Selected Poems of James K Baxter, is a generous and authoritative selection of Baxter's verse for general readers and students by New Zealand's leading Baxter scholar. Millar suggests that the book be considered 'a companion to the much larger Collected Poems edited by J E Weir. He was baptised as an Anglican, and in 1948 married Jacqueline Sturm and published a further collection of poetry, Blow, Wind of Fruitfulness, which confirmed his reputation as the pre-eminent poet of his generation. To Any Young Man who Hears my Verses Read in a Lecture RoomAn Ode to the Reigning Monarch on the Occasion of Her Majesty's Visit to Pig Island; The Axe-Blade; Shingle Beach Poem; East Coast Journey; Pig Island Letters; The Waves; Letter to Robert Burns; Tomcat; from The Holy Life and Death of Concrete Grady; Thoughts of a Remuera Housewife; To a Print of Queen Victoria; Ballad of Nine Jobs; A Bucket of Blood for a Dollar; The Old Earth Closet; The Lion Skin; On Possessing the Burns Fellowship 1966; At Aramoana; The Maori Jesus; Daughter; from Words to Lay a Strong Ghost. Click on the logo above for information. Among his friends were the poet Louis Johnson with whom he published Poems Unpleasant 1952. I would say it could be classed as part of his own style.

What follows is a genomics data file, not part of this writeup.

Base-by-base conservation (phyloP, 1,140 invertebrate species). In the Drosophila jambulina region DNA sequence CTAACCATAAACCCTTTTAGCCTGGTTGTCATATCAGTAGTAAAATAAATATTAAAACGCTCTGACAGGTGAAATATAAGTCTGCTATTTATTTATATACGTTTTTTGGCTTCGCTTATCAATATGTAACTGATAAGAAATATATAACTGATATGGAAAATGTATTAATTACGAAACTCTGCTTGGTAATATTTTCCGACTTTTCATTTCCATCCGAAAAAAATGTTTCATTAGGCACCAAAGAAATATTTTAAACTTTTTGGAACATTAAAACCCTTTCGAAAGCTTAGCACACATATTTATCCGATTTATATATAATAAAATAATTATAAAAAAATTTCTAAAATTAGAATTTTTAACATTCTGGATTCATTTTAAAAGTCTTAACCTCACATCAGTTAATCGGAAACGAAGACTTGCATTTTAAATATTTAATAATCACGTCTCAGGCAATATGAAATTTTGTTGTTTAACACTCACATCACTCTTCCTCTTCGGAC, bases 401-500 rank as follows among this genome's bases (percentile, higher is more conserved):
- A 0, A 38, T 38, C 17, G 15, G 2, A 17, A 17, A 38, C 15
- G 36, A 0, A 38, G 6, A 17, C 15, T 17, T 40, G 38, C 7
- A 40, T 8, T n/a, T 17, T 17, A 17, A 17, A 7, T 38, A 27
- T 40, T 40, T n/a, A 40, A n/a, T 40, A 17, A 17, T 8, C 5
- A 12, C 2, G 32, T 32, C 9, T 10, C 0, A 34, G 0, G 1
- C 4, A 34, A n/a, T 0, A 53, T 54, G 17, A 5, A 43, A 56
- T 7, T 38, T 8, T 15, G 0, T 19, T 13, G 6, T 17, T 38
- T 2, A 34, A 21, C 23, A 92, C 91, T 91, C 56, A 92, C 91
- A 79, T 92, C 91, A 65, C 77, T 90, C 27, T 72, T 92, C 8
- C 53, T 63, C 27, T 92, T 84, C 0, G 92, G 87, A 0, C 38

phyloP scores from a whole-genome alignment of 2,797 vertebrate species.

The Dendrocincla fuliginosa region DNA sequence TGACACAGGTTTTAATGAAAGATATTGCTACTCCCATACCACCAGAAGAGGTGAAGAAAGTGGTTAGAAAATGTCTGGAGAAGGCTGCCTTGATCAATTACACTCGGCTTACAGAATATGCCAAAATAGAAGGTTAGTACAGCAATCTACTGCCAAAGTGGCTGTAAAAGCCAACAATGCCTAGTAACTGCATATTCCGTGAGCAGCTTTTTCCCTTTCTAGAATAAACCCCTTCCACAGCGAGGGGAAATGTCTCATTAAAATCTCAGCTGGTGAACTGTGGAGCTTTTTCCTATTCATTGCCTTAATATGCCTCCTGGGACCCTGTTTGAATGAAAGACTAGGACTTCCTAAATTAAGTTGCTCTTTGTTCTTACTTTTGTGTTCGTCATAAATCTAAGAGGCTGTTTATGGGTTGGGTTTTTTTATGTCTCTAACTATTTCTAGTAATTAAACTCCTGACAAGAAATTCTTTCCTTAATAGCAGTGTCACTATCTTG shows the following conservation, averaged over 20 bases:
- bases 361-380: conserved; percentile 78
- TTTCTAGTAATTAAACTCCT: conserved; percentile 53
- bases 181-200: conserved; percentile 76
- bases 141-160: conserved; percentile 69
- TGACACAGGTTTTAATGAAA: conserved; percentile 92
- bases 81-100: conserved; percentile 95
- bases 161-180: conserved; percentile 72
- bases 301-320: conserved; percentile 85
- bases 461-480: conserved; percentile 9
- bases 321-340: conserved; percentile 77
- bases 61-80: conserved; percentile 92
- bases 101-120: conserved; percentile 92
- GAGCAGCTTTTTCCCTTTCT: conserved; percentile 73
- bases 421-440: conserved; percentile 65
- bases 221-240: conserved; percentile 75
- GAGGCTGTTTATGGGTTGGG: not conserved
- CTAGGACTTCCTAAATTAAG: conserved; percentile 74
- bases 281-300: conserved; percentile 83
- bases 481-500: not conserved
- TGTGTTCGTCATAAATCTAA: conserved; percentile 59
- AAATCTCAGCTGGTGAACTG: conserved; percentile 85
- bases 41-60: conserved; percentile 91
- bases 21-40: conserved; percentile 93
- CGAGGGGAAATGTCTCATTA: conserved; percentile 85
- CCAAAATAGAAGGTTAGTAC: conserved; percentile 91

James Keir Baxter was a poet, and is a celebrated figure in New Zealand society. Millar has a history of rescuing less readily accessible Baxter poems. He liked to use double-spacing between his stanzas — even if they were only two lines - and to indent parts of lines but for the most part he seemed to prefer the square, sonnet-like shape, particularly with his later work. He published his third major collection, The Fallen House in 1953, and began to study at Victoria University in Wellington in the same year. Millicent Baxter, James's mother, was the daughter of the eminent Canterbury College professor J. Baxter by Stephen Oliver 1980 ; James K.
While it seems to me that the inclusion of these poems in a 'Selected Poems' rather muddies the point of 'Selected Poems' perhaps that isn't, in the end, very important. In Jerusalem Sonnets 1970 and Jerusalem Daybook 1971 he gave an account of his hard work in the community, material deprivation, and problems with the local farmers. In the mid-1940s Baxter worked in odd jobs. In his later work Baxter examined with ascetic style his religious conviction. Some of them are in fact well known already, such as 'The Maori Jesus' which David Eggleton, in his striking reading of it, has made so curiously his own. It is the excess of Baxter's poetry that has appealed to me.